Lessons from the MMR scare

13 Sep

Fiona Godlee, editor of the British Medical Journal (BMJ), recently presented to the National Institutes of Health on the “Lessons from the MMR scare”.

The talk is now online at the NIH site (no embed link is obvious to me at present).

The talk gives a nice hour long discussion of the issues surrounding Andrew Wakefield’s research efforts in autism and the MMR vaccine.

One of the points Ms. Godlee goes into is a good example of the sort of falsification that is prevalent in the Lancet paper. She discusses the fact that 11 of the 12 families thought that the MMR vaccine was linked to developmental regression. The paper reported that only 8 families felt there was a link. Earlier drafts of that more families thought there was a link, but those families reporting long times to onset after MMR were removed.

Another discrepancy to emerge during the GMC hearing concerned the number of families who blamed MMR. The paper said that eight (1, 2, 3, 4, 6, 7, 8, and 11) linked developmental issues with the vaccine. But the total in the records was actually 11. The parents of child 5, 9, and 12 were also noted at the hospital as blaming the vaccine, but their stated beliefs were omitted from the journal.

It is one of those very simple arguments that shows misrepresentation of the facts.

How did the misconduct become exposed? She discusses how 4 factors played into why this case of fraud was exposed:

1) A skilled investigative reporter was put on the case (Brian Deer)
2) the freedom of information act was enacted in 2000 (allowed access to information)
3) Mr. Wakefield’s decision to sue Brian Deer. (This forced Brian Deer to do further digging to defend himself.)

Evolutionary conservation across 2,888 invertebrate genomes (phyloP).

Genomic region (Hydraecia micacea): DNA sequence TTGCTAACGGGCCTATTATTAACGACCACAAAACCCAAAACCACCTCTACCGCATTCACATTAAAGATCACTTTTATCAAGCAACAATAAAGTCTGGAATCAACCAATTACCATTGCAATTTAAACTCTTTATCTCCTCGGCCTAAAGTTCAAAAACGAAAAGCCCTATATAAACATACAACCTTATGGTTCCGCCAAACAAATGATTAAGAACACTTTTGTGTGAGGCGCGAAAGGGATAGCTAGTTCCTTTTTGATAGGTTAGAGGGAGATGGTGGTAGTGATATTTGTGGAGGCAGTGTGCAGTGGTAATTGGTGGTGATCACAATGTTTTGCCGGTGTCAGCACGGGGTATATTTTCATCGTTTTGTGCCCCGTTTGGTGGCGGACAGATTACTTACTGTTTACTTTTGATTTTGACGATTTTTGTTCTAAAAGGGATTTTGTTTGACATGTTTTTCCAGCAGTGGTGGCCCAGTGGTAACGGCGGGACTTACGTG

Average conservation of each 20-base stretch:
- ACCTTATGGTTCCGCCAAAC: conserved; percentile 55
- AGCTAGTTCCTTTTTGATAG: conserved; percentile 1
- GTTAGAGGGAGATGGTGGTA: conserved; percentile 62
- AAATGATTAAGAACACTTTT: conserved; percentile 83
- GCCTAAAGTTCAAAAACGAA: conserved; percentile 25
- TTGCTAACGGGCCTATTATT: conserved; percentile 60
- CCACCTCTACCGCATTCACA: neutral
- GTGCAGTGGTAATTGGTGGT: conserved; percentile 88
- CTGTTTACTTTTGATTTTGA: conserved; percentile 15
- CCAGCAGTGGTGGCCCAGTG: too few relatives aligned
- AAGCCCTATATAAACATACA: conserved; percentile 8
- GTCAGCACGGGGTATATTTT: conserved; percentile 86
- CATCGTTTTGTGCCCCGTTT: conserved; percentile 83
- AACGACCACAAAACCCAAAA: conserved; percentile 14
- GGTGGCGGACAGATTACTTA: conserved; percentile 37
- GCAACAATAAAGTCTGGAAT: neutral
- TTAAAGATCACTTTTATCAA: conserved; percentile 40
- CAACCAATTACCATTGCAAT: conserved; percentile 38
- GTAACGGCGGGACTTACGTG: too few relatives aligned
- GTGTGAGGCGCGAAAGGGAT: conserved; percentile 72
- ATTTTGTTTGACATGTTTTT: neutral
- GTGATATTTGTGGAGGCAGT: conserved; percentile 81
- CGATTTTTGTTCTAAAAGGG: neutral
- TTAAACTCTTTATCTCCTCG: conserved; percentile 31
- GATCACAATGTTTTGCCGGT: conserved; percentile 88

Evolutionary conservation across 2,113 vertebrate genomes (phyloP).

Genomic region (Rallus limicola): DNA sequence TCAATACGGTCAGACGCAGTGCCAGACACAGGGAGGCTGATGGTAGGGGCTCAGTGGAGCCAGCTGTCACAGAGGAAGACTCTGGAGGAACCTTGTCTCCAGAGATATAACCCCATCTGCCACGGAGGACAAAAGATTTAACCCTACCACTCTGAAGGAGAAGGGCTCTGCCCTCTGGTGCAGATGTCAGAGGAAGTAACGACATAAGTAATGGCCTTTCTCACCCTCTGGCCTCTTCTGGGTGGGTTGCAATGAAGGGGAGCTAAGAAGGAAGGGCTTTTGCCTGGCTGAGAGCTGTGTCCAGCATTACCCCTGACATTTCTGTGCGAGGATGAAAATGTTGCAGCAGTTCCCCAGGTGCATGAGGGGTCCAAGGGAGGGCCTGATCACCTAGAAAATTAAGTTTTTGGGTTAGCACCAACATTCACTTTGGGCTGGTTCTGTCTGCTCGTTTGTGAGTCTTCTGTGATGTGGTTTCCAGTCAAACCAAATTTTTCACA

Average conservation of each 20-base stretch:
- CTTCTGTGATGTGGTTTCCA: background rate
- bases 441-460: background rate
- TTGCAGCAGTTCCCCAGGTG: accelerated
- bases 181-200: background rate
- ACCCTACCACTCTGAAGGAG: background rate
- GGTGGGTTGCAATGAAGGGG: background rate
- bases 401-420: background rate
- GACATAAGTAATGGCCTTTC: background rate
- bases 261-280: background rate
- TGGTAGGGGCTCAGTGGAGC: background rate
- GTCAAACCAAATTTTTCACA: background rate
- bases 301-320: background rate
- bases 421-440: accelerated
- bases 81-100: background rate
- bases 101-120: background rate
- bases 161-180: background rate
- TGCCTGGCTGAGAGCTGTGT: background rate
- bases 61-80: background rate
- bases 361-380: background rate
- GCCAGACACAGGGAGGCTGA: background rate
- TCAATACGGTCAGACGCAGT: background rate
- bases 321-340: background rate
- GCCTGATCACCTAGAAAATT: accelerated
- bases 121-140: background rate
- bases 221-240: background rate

4) The GMC’s decision to take up the case. (This placed much data in the public domain)

It has been discussed a number of times previously that Mr. Deer gained access to the medical records after the lawsuit was started, and that the lawsuit was withdrawn literally as he was reviewing the documents.

She discusses the backlash that the BMJ has received with negative comments. Also some very strange misrepresentations. For example, an article in “Natural News” is incorrect (not surprising to those familiar with the site) in stating “BMJ admits that fraud claim against Dr. Andrew Wakefield has no basis in fact”.

She discusses the claim that Andrew Wakefield’s work has been replicated. It is a common argument that comes up. And, it isn’t true. There are attempts to replicate which his work which failed to do so.

No legal challenge from Mr. Wakefield and no complaints to the press complaints commission. Interestingly (to me at least) is that he declined an offer from the BMJ to write a reply.

I find it intersting that she couldn’t even recall Jim Carrey’s name (and had even less recall of Jenny McCarthy’s name).

She points out that the GMC was not really the proper forum to investigate the research fraud. But, at present the UK has no office of research integrity.

She poses the question of what could have been done to prevent this. She suggests that greater oversight needs to be in place. She also points out that co-authors need to take a more active role in oversight of data reporting. Better peer review is needed. But when an author lies, it is difficult for an editor to discover it. There should be some level of penalty for research fraud–as in, why isn’t this a criminal act?

She calls for better research on vaccine safety research. Also for better autism research.

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One Response to “Lessons from the MMR scare”

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  1. Exclusive: Forced Injection of Children Without Parents Consent – Dr. Andrew Wakefield « News Worldwide - September 17, 2011

    […] Lessons from the MMR scare (leftbrainrightbrain.co.uk) […]

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